Penn State
ForagesPeopleTopicsResourcesSelection ToolContact Info

Topics : Species and Forage Variety Trials : Species Fact Sheets : Ryegrass

Species: Ryegrass

Additional ryegrass information via the Forage Information System (FIS)

Ryegrass Establishment

Normal winter temperatures in Pennsylvania are mild enough to allow ryegrass seeding in either the spring (April or May) or late summer (before August 15 and 25 in northern and southern Pennsylvania, respectively). Ryegrass may be seeded alone; however, to improve hay yields when growing ryegrass a mixture with a legume is recommended. Legumes, such as alfalfa or white clover in the mixture will also provide some nitrogen to the ryegrass and can also improve the quality of forage produced. Ryegrass seedings have been successful in both a clean, tilled seedbed and in existing grass sod. However, when no-till seeding, the existing grass sod should be mowed or grazed very short or desiccated with a chemical prior to seeding to reduce competition. Ryegrass should be band seeded 0.25 to 0.5 inch deep. If the seedbed is dry and press wheels are not used, cultipack before and after seeding for additional stand insurance.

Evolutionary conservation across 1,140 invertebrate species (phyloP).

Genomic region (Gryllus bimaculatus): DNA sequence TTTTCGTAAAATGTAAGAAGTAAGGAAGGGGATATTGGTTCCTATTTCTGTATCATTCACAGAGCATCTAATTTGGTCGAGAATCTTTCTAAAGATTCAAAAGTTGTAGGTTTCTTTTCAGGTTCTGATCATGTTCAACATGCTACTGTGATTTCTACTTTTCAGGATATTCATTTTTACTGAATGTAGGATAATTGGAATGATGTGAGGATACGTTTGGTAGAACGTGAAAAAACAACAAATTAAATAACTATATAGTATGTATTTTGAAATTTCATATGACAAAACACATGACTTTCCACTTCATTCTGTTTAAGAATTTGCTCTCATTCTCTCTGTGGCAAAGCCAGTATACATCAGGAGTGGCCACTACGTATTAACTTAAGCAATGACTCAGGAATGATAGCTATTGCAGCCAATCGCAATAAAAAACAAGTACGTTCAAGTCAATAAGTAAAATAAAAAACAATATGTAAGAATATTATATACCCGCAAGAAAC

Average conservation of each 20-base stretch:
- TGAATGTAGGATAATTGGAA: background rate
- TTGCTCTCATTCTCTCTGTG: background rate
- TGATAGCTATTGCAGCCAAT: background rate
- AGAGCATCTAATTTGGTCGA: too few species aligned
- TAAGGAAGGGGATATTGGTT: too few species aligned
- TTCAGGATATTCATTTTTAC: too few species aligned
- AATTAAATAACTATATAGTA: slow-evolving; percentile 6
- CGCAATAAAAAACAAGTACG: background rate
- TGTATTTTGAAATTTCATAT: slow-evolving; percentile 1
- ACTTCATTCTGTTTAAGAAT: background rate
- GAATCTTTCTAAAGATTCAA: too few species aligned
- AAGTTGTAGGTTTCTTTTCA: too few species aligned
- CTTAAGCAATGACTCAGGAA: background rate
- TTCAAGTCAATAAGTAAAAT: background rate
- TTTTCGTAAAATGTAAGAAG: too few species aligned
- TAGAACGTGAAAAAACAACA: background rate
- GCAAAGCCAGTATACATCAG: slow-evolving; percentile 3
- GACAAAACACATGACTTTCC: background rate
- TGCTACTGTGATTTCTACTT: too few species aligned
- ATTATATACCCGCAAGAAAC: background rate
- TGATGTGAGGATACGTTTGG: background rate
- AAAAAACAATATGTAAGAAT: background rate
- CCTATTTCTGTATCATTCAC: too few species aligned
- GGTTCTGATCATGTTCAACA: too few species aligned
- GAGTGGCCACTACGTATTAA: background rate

Ryegrass seeding rates depend on its intended use and the condition of seedbed. When seeding into a well-prepared seedbed, 15-20 lb per acre is recommended. When seeded with a compatible or adapted legume (alfalfa, birdsfoot trefoil, and white or red clover) 4-8 lbs per acre is recommended. In a USDA-ARS Pasture Research Laboratory study, alfalfa yield was not effected by ryegrass seeding rate (6 to 18 lbs per acre) in late summer seedings of alfalfa-ryegrass mixtures. In the same study, alfalfa became the dominant species within one year regardless of seeding mixtures, even when seeding rates heavily favored ryegrass establishment.